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While attempting to make a list programming subjects/topics that were unclear to me, I was unable to come up with anything.

I know I can't be clear on everything. What steps can I take to get an accurate self-assessment of my knowledge and "know what I don't know"?

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closed as off-topic by gnat, MichaelT, Kilian Foth, durron597, Dan Pichelman Jun 24 at 17:34

This question appears to be off-topic. The users who voted to close gave this specific reason:

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If this question can be reworded to fit the rules in the help center, please edit the question.

I do not understand what your questions is. – Job Feb 24 '11 at 16:17
The answer to your question is that your question is unclear to me. – Adam Crossland Feb 24 '11 at 16:18
You need to make your question clearer. What do you want to know? – glenatron Feb 24 '11 at 16:18
@Margus - If you cannot go back to the material after 24 hours after it first being explained or learning about it, and understand what you read, then you don't understand the topic. – Ramhound Feb 24 '11 at 16:26
How are you supposed to know what you don't know? – Joel Etherton Feb 24 '11 at 16:38

6 Answers 6

up vote 12 down vote accepted

I find the best way to find holes in your own knowledge is to try and explain the topic to someone else.

Find a classmate who admits they don't fully understand topic X, and attempt to explain topic X to them.

If you are successful (it clicks for you, it clicks for them), then you probably understand it fine.

If it's a struggle then you probably need to review the material yourself.

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Good answer, but I found writing a wiki more practical. – Margus Feb 26 '11 at 1:14
I'll add the old Albert Einstein quote: "If you can't explain it to a six-year-old, you don't understand it yourself." – Panzercrisis Jun 23 at 14:37
If one is not aware of one's own ignorance, how can one come up with a list of topics to test one's ignorance against? Your answer works for a given topic but doesn't answer the OP's need of creating a list of topics. – user61852 Jun 23 at 18:34

Try from the other direction: What do feel you know well?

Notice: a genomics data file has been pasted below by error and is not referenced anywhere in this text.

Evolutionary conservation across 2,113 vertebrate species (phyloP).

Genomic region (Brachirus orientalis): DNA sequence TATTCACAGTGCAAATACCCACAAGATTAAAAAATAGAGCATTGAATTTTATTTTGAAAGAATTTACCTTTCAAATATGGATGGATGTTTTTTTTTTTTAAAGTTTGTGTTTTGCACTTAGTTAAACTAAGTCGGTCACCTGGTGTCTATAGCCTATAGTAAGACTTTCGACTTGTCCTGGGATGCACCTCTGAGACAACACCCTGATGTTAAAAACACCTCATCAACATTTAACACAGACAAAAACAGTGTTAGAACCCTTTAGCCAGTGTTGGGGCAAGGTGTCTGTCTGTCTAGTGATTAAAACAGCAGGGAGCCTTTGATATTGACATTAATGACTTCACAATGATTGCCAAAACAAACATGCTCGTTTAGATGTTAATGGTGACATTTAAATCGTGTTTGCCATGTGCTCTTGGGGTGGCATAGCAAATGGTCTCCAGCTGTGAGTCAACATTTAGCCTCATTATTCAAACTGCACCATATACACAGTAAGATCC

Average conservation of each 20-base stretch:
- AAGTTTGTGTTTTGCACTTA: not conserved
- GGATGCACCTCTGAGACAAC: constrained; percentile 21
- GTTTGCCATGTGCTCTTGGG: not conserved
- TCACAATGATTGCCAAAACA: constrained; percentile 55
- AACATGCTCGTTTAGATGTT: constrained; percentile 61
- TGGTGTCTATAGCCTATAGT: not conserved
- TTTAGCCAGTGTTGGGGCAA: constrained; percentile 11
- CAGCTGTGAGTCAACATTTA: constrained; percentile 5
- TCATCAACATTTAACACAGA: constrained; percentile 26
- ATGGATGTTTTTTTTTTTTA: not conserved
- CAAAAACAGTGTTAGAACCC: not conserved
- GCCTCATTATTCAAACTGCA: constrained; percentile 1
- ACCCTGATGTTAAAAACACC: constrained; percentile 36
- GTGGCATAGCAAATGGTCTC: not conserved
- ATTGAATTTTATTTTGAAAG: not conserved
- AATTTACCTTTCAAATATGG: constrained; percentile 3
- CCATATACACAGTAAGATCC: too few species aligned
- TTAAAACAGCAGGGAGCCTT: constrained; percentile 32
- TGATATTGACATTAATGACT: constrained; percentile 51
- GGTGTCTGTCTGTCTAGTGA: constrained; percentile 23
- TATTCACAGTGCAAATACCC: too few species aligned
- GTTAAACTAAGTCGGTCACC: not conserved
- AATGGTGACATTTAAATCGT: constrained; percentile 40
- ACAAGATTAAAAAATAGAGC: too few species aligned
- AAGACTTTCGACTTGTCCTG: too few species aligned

Make that list. Write down the topic and a blurb describing what you know about it.

Go and look up what you should know for your class. If you missed something on your list, you are unclear on that topic. If your description about what you know about that topic is incorrect or too vague, you are unclear on that topic too.

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Raise your hand and say "I really got lost when you said [insert something he said earlier that you sort of understood]".

I've done this a few times. The professor can see the confused look on everyone's faces. He doesn't know where he lost y'all. Give him a little help. You probably aren't the only one who in the class who is lost.

**I'm just assuming that I understand your question. Please add a little more detail to explain it further.

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question was edited. – Ben L Feb 24 '11 at 16:41

Read. Read a lot.

The information that you need to know about programming is inevitably out there, all over the internet, so if you want to fill the gaps in your knowledge you need to have a sincere curiosity about the field. The key distinction is that you're not going to know what you don't know or need to know until you find it, so the only way to find it is to look for it.

When I was getting started in the field I was in awe at the breadth of material there was out there to learn, but I was incredibly ignorant. Luckily, I had the curiosity to do a lot of googling, question asking, and searching for classic books in the field. When I first started reading not everything made sense, but with time all of the puzzle pieces came together into a greater understanding.

Eventually, once you've read and understood enough, you will make the shift from 'what don't I know' to 'I want to know about [x]'.

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I browse the questions on Slashdot, Stack Exchange, Hacker News, and Digg regularly. If you understand all of these topics, congratulation, you understand it all.

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First things first, that is not truly a random question. Now to tackle your real question here, why don't you make a list of the things you do know and append them to your question. Then give a brief one-two sentence overview of what you actually think those topics are. This will help us evaulate your understanding and give you better feedback. My guess is you do not have a full understanding of pointer recursion as a starting point.

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